This is the song that Alex, the dead guy we never see, loved best, so it’s played at his funeral. It starts with one of his friends playing it on the church organ, but quickly shifts into The Stones’ version as the funeral party leaves the church and heads toward the parking lot. The movie is about what a generation feels it lost along the way, how they had to leave the idealism of youth behind to become functioning, responsible adults; their lives start simple enough but, as the years go by, become bigger and more complicated. The song mirrors that growth, starting with a simple a cappella children’s choir and ending with a full orchestra behind the band…but, in the end, the song title alone tells you everything you need to know about life.
Will Harris: “Bad to the Bone,” George Thorogood and the Destroyers – Terminator 2: Judgment Day
Words can’t adequately do justice to how completely over this song I am. I didn’t like it all that much when it first came out – although I always dug the fact that Bo Diddley was in the video – and time has only served to increase my dislike of it. Nonetheless, I’d be lying if I didn’t say that “Bad to the Bone” worked perfectly when it was used in “Terminator 2.” When a naked Arnold Schwarzenegger walks into a bar, people tend to notice…and the patrons and employees of the Corral are no exception. The Terminator casually strolls through the redneck hangout (and, boy, is he hanging out), quickly assesses which biker in the joint matches his approximate size, and announces, “I need your clothes, your boots, and your motorcycle.” He doesn’t take kindly to the instant ridicule he receives, so he quickly breaks a few arms, stabs a few people, and, funnily enough, the biker decides to toss Ahnold the keys. (Being thrown across a bar and onto a smoking-hot grill does tend to change one’s tune.) Cue the Thorogood tune as the Terminator steps out of the bar wearing the biker’s outfit and straddles the poor bastard’s ‘cycle…but just to confirm the level of his bone badness, before hitting the road, he runs back, snatches the bartender’s shotgun, and steals his sunglasses. Now that’s bad.
David Medsker: “Happy Heart,” Andy Williams – Shallow Grave
Sure, Danny Boyle put Lou Reed’s “Perfect Day” on ghoulish display in “Trainspotting,” but there is none more black than the ending of “Shallow Grave,” his 1994 feature film debut. The story begins with three roommates discovering their fourth roommate dead, and in possession of a ton of cash. It ends with David (Christopher Eccleston) dead, Alex (a very young Ewan McGregor) pinned to the apartment floor by a large knife, and Juliet (Kerry Fox) is shrieking her lungs out at the airport when she discovers that the suitcase full of cash…contains nothing but newspaper. What could possibly serve as a musical score for this moment? Why, ‘50s and ‘60s crooner Andy Williams, of course. “It’s my happy heart you hear / Singing loud and singing clear / And it’s all because you’re near me, my love.” Never has such an unabashed love song been so utterly devastating.
Deb Medsker: “Diamonds are a Girl’s Best Friend,” Marilyn Monroe – Moulin Rouge
Who knew Nicole Kidman could sing?! In one of the greatest entrances in cinematic history, Kidman’s Satine descends from the ceiling on a swing, dressed in a glittering gown, dazzling diamonds, long black gloves and a top hat…and every man in the audience is mesmerized. Cold and aloof one moment; boldly flirtatious the next, Satine can have any man in the room she wants – and all of them want her. She gleefully sings about material things (and works in a delightfully anachronistic reference to the original Material Girl), but the costly courtesan is in for a surprise when she mistakenly gives her heart to the one man in the room without a penny to his name.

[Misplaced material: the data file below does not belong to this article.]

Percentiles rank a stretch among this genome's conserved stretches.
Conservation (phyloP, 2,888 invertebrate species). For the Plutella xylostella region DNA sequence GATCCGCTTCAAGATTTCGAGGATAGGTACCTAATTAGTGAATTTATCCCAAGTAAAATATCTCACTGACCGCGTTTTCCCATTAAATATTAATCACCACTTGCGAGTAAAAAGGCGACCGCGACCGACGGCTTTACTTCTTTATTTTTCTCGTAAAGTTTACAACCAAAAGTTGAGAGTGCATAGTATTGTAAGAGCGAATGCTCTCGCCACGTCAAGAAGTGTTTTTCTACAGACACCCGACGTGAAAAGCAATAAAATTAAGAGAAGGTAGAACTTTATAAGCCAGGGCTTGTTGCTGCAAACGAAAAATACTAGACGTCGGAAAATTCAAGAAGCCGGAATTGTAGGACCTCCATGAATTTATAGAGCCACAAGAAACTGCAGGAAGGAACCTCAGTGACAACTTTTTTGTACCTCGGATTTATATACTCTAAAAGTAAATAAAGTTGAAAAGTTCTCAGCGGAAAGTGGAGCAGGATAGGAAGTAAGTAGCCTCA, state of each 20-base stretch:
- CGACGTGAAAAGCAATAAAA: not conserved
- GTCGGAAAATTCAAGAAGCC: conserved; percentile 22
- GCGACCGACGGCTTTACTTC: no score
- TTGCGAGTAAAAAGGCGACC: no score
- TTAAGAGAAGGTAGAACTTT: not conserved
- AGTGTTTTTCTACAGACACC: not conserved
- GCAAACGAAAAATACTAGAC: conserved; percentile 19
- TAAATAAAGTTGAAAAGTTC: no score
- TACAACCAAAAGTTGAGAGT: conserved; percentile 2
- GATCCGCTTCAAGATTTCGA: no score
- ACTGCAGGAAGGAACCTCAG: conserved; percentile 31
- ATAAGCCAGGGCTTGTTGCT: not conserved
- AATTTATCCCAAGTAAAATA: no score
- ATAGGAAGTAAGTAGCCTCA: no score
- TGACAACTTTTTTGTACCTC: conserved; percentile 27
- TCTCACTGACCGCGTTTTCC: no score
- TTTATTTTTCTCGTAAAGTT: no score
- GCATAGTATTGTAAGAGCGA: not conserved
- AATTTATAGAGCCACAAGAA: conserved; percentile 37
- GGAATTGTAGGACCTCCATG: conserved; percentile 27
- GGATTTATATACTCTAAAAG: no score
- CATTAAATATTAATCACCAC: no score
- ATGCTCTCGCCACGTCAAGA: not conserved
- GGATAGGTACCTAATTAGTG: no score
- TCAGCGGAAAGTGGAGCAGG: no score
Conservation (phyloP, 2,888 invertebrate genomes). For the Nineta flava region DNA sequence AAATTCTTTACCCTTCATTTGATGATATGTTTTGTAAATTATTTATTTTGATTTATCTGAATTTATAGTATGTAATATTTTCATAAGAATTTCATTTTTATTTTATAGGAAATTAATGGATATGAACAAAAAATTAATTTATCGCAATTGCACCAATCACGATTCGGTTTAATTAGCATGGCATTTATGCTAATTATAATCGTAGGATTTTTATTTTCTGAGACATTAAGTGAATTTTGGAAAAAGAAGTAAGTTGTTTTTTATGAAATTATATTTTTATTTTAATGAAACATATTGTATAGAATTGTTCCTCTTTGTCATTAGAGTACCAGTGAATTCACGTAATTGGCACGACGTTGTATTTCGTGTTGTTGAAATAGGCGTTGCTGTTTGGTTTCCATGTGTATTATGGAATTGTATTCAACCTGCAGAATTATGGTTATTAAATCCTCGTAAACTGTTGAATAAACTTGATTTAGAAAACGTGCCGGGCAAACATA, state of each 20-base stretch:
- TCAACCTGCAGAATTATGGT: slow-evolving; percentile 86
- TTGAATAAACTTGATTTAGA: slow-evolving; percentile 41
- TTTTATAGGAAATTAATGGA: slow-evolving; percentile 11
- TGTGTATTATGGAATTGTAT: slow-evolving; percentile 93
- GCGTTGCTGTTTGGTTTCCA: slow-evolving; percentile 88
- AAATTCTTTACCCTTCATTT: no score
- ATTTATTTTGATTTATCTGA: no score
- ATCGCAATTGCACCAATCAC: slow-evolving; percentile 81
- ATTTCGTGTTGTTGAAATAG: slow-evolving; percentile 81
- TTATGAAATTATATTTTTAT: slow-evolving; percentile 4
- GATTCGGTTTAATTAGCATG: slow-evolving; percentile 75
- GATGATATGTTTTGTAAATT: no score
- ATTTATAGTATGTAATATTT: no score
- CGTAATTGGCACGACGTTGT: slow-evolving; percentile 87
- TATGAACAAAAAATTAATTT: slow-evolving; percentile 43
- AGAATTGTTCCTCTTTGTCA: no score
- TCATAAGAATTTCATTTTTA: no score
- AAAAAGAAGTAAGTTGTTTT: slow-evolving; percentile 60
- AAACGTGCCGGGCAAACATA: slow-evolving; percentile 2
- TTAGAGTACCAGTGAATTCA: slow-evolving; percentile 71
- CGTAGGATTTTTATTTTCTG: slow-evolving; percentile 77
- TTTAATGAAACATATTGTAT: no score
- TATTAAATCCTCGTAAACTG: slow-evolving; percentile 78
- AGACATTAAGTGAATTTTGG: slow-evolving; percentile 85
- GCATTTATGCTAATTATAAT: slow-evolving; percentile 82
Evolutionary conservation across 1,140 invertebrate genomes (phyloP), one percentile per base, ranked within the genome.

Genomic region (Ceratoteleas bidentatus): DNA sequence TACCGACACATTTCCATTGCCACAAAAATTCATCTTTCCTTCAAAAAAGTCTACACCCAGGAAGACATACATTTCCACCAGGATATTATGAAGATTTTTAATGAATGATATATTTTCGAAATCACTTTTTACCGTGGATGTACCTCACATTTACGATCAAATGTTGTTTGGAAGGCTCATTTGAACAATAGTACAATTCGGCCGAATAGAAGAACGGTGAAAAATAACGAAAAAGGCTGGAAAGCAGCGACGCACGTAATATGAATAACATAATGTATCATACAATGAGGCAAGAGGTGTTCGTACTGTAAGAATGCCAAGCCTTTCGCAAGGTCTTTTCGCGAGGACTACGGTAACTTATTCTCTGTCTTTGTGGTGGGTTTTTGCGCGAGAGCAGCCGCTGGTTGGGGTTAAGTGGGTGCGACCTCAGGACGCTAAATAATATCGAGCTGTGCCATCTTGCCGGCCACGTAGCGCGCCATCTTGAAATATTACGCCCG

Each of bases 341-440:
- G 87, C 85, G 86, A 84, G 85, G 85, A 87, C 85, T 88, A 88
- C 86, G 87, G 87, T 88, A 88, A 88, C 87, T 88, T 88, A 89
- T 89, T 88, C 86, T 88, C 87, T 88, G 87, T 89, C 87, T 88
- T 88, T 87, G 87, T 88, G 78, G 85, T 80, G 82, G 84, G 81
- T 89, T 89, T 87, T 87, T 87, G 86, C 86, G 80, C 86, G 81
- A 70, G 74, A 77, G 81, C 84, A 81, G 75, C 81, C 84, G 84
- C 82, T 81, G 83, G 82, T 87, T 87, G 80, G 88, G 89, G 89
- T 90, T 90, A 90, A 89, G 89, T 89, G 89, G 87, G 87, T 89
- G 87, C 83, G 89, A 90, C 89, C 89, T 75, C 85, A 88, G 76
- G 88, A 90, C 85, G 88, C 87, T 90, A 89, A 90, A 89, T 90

John Paulsen: “Goodbye Horses,” Q. Lazzarus – The Silence of the Lambs
This song serves as the soundtrack for one of the creepiest scenes ever. While serial killer “Buffalo Bill” (played by Ted Levine, a.k.a. Leland Stottlemeyer from “Monk”; I know, I couldn’t believe it, either) applies makeup in front of a mirror, his prisoner, Catherine, is trapped at the bottom of a well, trying to lure the killer’s dog into a basket. In the shots of Bill, the new wave groove is loud; in the shots of Catherine, it’s slightly quieter, giving the audience an idea of just how close the two rooms are. As he’s primping, Bill asks himself, “Would you fuck me? I’d fuck me. I’d fuck me so hard.” In the other room, as Catherine is unable to trap the dog, her desperation becomes palpable. To top it all off, Bill dances around a bit, tucks his twig and berries away, and exposes his pubic hairs to the camera, appearing disconcertingly woman-like. The scene manages to be both incredibly unpleasant and utterly unforgettable.
Jason Thompson: “Jumpin’ Jack Flash,” The Rolling Stones – Fear and Loathing in Las Vegas
Though it doesn’t appear on the official soundtrack for Fear and Loathing in Las Vegas (probably due to licensing issues), the Rolling Stones’ classic and arguably best song ever gets to close out the movie as Hunter S. Thompson (Johnny Depp) blasts out of the decadent city with an American flag hitched to the back seat, waving out across the trunk wildly. It’s a great ending visual to a great movie, at once both celebrating the freedom of self-indulgent decadence and the American Dream. And while the Stones may not be American, their own brand of trashy and cranked individualism only further underline the point being made as the credits roll.
Jason Zingale: "Hip to Be Square,” Huey Lewis and the News – American Psycho
There's a pretty good explanation as to why this song didn't make the final cut: Most people haven't seen "American Psycho." Even fewer have read the book, but those that are familiar with author Bret Easton Ellis' satirical use of pop music as commentary on society would no doubt point to this film as a source of several classic music-in-movies moments. In this particular sequence, yuppie protagonist Patrick Bateman returns to his lavish apartment with colleague Paul Allen after a night of wining and dining. Little does poor Mr. Allen know that, as Bateman goes on a tirade about the evolution of Huey Lewis and the News, he's actually prepping for his next murder. With "Hip to Be Square" blasting from the radio, a long plastic raincoat protecting his thousand dollar suit, and shiny axe in hand, Bateman begins to chop up his guest with maniacal delight as the bubblegum pop hit fills the air. It's hilarious, it's disturbing… heck, it's the '80s.